Business interest rates are expected to remain low, which means employers will still be hiring. And apartment owners and managers won’t have to worry about the demand for their units subsiding – which could make them sigh in relief, since more than 372,000 new units have been forecast for delivery nationwide in 2017. A slight increase in borrowing costs will not have an impact this year, since properties slated for delivery have already been penciled in. However, as rates keep increasing, along with borrowing costs, expect new supply to decelerate during 2018 and 2019.

Investors in apartment and student housing properties also are unlikely to feel much effect from the Fed’s rate hikes this year. The annual average 10-year T-Bill, which is used on most underwriting and exit cap rate calculations, returned about 1.8% in 2016. The spread between the T-Bill and the average current value cap rate was about 290 basis points – well above the historical spread of about 140 basis points.

The T-Bill rate should climb close to the 3% range by the second half of 2017, reducing the spread between it and the cap rate, as measured by the National Council of Real Estate Investment Fiduciaries (NCREIF), to about 220 basis points. Cap rates for apartments remain the lowest among property types, so multifamily investment should continue to remain strong in 2017 after record-setting 2015-2016 strength.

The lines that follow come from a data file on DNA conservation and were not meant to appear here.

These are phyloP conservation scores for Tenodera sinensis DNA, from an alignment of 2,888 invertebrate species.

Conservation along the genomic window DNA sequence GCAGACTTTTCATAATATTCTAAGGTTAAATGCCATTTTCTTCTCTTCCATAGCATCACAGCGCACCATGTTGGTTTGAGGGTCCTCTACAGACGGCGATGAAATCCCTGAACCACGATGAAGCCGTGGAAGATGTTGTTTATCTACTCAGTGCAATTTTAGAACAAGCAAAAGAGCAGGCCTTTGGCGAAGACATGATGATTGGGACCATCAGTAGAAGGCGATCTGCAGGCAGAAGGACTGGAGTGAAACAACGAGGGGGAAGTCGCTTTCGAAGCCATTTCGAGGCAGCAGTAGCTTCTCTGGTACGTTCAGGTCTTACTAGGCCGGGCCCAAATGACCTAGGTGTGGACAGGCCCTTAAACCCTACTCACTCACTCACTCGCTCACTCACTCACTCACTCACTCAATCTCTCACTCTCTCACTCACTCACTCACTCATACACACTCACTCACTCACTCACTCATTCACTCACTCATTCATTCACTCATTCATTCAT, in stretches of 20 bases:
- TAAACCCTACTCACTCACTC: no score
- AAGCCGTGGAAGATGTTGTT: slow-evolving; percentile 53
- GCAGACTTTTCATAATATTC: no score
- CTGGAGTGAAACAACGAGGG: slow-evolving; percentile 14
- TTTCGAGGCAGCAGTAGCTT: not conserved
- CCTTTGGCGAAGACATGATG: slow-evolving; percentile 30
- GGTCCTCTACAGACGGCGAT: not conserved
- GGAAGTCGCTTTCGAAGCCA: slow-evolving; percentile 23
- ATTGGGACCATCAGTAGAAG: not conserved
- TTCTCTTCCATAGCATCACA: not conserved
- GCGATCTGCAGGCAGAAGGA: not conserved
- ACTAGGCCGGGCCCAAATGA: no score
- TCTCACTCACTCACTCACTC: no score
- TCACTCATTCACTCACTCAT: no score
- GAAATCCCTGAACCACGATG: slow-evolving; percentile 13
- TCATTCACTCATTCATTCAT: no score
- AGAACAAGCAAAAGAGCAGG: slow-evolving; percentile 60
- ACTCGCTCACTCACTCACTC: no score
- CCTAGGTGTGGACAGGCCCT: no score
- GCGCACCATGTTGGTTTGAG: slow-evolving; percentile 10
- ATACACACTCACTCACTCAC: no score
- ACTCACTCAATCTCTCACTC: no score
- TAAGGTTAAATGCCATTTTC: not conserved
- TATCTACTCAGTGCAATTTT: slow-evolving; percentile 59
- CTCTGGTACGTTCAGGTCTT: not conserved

The difference between cap rates for apartments and all commercial real estate.

Even if 10-year T-Bill rates increase, it will have little impact on cap rates. The reasons:

  • There has been a disconnect between the cap rate and the T-Bill since the recovery began, as T-Bill rate hikes have not moved cap rates by much.
  • Demand for apartment investments should be high, and it is expected to be preferred property type for a couple more years. The competition is expected to keep cap rates low. Given the fact that the global economy remains weaker than the U.S., it is expected to be seen as safe haven to attract capital from around the world at least through next year.
  • The increase in interest rates points to the Fed’s increased confidence in the U.S. economy. Apartment fundamentals have a correlation of over 85% with job growth. The confidence in expanding job gain/growth will carry the apartment market to moderately healthy fundamentals this year. The impact to apartment fundamentals will be primarily felt through increase in new supply.